City & Politics, Essay

Changing communities: Griffin

The rural Saskatchewan community where I live was once the sort of place where you only had to lock your car doors in September, so you wouldn’t find your back seat filled with extra zucchini from the neighbour’s garden when you came out of the post office.

But a booming oil field has brought a lot of change to Griffin, Saskatchewan.

Griffin is a small town in southeast Saskatchewan with close to 100 residents. To be more accurate, Griffin is not technically a town. In fact, it’s not even a village. Griffin is an “unorganized hamlet”. This isn’t a shot, it’s the actual term for a small community that’s administered as part of the surrounding rural municipality.

The nearest “big city” to Griffin is Weyburn (population 10,484). It’s about a 20 minute drive to Weyburn from Griffin. Or, if you live in Griffin and the choice of one movie a week at the Weyburn theatre isn’t enough for you, you could also drive about 85 kilometres southeast to Estevan. Estevan is only a bit bigger than Weyburn, but the theatre does have two different shows a night.

While there are quite a few people living in the surrounding area and quite a bit of oilfield traffic, services in Griffin are limited. If you want to do something besides pay your property taxes or mail something at the post office (which you can only do before noon, when it closes), you’ll have to drive somewhere else. Griffin has no restaurant. No coffee shop. One woman took a stab at running a small convenience store out of her house, but that didn’t last long. Today’s business options are a far cry from the heydays of the 1920s, when Griffin was booming with a grocery store, a bank, and even its own saloon.

Although the population isn’t what it once was, it’s been growing in the past few years. The population of the village of Griffin and the surrounding rural municipality increased by 19 per cent between the 2006 Census and the 2011 Census. Of course, the total is still only 398; we’re not ready to challenge Manhattan when it comes to population density. But a 19 per cent increase brings a lot of change.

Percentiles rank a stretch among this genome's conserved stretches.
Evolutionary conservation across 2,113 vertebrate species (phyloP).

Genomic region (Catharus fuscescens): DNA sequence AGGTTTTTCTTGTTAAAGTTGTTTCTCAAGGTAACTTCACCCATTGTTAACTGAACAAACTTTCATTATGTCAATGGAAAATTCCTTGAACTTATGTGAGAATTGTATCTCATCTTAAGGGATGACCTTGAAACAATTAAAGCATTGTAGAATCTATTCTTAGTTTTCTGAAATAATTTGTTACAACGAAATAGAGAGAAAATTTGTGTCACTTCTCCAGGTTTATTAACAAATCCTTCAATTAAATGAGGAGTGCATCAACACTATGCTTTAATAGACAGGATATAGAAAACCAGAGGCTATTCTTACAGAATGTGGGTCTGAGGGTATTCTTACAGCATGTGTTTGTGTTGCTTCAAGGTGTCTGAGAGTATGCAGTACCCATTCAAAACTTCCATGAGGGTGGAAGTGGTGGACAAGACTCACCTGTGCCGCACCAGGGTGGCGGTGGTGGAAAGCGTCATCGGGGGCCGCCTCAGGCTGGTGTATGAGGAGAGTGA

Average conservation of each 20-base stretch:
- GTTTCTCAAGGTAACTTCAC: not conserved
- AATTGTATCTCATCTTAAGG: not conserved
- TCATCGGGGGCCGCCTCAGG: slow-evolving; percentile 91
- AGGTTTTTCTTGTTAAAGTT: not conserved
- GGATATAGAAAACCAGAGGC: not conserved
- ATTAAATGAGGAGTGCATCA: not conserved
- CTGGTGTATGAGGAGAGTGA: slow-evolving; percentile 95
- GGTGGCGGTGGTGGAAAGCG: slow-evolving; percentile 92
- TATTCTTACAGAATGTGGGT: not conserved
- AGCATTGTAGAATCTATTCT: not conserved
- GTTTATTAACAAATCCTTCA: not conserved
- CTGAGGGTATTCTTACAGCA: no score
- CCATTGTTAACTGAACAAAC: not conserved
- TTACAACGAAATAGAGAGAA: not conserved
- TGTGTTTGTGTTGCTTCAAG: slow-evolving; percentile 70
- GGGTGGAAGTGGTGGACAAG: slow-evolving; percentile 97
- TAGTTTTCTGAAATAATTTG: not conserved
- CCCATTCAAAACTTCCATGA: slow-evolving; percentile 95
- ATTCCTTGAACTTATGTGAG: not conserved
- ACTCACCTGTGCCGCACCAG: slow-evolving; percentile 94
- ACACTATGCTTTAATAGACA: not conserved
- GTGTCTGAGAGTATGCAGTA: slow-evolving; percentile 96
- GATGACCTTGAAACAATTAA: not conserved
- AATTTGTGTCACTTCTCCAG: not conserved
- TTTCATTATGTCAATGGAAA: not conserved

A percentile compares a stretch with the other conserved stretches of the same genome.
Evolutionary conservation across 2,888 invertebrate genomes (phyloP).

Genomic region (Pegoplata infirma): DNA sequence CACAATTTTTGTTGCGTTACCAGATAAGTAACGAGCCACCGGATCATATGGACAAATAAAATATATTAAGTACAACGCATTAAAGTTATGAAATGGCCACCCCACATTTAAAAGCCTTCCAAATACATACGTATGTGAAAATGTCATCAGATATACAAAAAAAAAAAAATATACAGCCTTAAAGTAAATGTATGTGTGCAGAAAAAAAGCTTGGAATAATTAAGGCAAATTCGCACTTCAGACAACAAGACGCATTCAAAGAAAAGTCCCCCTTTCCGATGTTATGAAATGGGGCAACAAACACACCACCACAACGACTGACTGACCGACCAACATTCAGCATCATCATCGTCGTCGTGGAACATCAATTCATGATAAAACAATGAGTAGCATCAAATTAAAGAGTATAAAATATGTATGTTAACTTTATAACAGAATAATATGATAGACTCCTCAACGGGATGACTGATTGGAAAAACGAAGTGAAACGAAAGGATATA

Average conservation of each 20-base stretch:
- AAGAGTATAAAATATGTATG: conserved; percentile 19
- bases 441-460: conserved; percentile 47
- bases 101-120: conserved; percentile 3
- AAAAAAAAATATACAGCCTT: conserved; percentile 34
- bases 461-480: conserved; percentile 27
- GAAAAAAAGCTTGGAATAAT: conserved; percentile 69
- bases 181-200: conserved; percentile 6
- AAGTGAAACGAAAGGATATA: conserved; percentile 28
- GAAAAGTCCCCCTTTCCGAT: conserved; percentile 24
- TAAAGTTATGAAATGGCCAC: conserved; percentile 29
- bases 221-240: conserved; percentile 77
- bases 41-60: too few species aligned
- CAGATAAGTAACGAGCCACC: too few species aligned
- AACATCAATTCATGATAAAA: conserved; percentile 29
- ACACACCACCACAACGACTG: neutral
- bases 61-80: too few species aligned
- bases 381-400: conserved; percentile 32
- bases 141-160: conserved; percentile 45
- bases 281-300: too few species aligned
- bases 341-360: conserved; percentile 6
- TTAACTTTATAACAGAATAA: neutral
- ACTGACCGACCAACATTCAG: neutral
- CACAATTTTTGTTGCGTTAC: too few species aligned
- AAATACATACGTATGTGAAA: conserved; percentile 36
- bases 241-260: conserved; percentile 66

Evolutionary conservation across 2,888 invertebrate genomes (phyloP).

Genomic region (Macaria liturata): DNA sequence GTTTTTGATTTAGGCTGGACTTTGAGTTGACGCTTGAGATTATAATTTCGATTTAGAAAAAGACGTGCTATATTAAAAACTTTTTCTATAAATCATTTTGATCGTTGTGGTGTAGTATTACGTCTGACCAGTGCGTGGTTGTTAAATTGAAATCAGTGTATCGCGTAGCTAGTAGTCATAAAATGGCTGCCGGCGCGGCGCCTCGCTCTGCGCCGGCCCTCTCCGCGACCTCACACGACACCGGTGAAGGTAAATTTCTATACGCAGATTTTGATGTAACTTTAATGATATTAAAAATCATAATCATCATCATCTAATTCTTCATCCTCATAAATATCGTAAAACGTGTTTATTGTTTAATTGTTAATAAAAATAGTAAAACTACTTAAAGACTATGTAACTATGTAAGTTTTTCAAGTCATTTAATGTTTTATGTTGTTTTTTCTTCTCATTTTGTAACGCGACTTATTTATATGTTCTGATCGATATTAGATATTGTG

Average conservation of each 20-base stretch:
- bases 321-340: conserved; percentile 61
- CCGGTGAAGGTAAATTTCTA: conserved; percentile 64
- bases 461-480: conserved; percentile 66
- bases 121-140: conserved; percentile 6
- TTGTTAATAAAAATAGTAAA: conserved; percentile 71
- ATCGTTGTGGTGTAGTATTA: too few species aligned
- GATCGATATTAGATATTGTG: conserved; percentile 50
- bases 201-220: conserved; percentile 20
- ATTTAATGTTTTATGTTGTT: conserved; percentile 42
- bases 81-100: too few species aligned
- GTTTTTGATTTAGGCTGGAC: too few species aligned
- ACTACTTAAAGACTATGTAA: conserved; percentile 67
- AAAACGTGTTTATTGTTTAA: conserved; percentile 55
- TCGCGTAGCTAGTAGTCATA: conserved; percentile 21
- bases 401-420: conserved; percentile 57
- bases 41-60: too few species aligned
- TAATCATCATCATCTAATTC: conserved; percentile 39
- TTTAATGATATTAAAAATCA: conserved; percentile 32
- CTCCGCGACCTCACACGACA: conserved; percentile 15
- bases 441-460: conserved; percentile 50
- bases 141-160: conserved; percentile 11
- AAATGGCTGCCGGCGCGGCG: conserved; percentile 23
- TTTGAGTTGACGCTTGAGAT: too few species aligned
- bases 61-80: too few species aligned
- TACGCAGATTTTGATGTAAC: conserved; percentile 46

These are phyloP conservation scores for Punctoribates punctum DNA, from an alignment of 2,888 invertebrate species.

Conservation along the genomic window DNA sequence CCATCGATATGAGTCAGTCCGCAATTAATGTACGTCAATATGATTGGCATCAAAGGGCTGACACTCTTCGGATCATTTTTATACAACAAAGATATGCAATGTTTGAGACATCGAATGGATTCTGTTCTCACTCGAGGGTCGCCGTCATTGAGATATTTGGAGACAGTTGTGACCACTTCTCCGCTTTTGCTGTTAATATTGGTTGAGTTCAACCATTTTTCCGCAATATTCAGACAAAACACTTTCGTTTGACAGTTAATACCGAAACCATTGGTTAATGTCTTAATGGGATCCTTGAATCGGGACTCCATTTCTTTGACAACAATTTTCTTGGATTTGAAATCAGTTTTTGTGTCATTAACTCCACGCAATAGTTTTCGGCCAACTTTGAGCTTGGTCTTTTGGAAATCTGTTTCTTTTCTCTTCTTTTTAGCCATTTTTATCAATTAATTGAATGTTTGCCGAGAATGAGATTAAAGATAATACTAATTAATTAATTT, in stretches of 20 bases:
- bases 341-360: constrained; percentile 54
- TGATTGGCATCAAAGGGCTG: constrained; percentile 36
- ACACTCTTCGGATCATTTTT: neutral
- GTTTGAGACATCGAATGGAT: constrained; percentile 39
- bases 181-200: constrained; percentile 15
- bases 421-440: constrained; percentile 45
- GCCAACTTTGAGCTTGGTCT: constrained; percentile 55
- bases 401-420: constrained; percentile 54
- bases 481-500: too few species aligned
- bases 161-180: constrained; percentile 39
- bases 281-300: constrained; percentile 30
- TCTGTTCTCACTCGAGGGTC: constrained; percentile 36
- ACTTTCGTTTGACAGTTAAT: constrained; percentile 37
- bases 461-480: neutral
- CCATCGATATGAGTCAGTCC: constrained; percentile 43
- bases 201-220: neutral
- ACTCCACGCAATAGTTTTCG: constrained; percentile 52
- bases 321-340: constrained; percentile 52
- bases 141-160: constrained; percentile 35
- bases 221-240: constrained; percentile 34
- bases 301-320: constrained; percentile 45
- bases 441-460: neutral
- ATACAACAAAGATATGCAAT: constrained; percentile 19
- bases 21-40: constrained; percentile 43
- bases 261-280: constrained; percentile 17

A lot of the new realities in southeast Saskatchewan are fantastic.

When my husband built a farm house out here on a gravel road five miles south of Griffin, he considered the expense a sunk cost. For a long time, nobody was buying farm houses. Many stood empty for so many years that nobody but a gopher would even consider moving in. But with all these new people around, living space is at a premium. Retiring neighbours have sold their farmyards as acreages, raking in what we would have called “crazy city prices” a few years ago.

You don’t move to rural Saskatchewan expecting that your child will have a lot of playmates his age. In fact, just a few years ago the elementary school at Griffin closed due to low enrollment (there were barely enough kids to field a decent curling team). But now I need both hands to count the number of kids within a year or two of my son’s age within a ten mile radius. A few more years of this and I may need to take off a shoe.

Although there are still only three movie choices within a one-hour drive from our farm, having more people in the general area has attracted a lot of new services to Weyburn. Tim Horton’s. Boston Pizza. Urban hipsters might not see this as a great leap forward, but they do mean more choice.

As yet, there are no new services in Griffin, but that could change anytime.

A lot of benefits have come with all of this activity, but it’s not all upside.

As is the case in any city with a lot of transient workers, the Weyburn and Estevan newspapers are packed with stories of drug and alcohol abuse, crimes and domestic violence. Of course, this doesn’t mean the women of Griffin have any reason to be afraid to walk down the streets alone at night. But it does mean that our children (who are bused to school in Weyburn) will have a lot more options when they’re old enough to go looking for trouble.

Unfortunately, one of the options my little boy won’t have is the chance to ride his bicycle from our farm to play with the neighbours’ kids. Kids in the area used to rely on bikes to meet up with friends when their parents were too busy to drive them. But these days, semis hauling oil and drilling supplies drive by our house at all hours of the night and day. While there are cautious drivers, we see a lot of them speeding while they talk on cell phones. Add that to the dust that a semi kicks up on a gravel road, and bicycling is dangerous. If the boy is going to ride a bike, I’ll have to load it into the truck and haul it to his friend’s house.

I tell people that “every time I take a drive through Griffin, I notice a new house.” While it’s nice to have new neighbours, the town has a sort of temporary feel. Almost all of the new houses in Griffin are ready-to-move houses, without basements, that could be picked up and moved again with ten minutes notice.

I’m not railing against change, cursing the oil industry, and holding up a sign that says “bring back 1982”.  It’s great to have friendly new neighbours, and new playmates for my son. And who doesn’t love a Tim Horton’s iced cappuccino on a hot summer day?

But keeping the car doors locked when I grab the mail and not knowing all the people I see in the post office isn’t what I signed up for when I moved to a Saskatchewan farm.

Hopefully, some of these new people will take some of the extra zucchini off my hands.


Leeann Minogue is a Saskatchewan-based writer.

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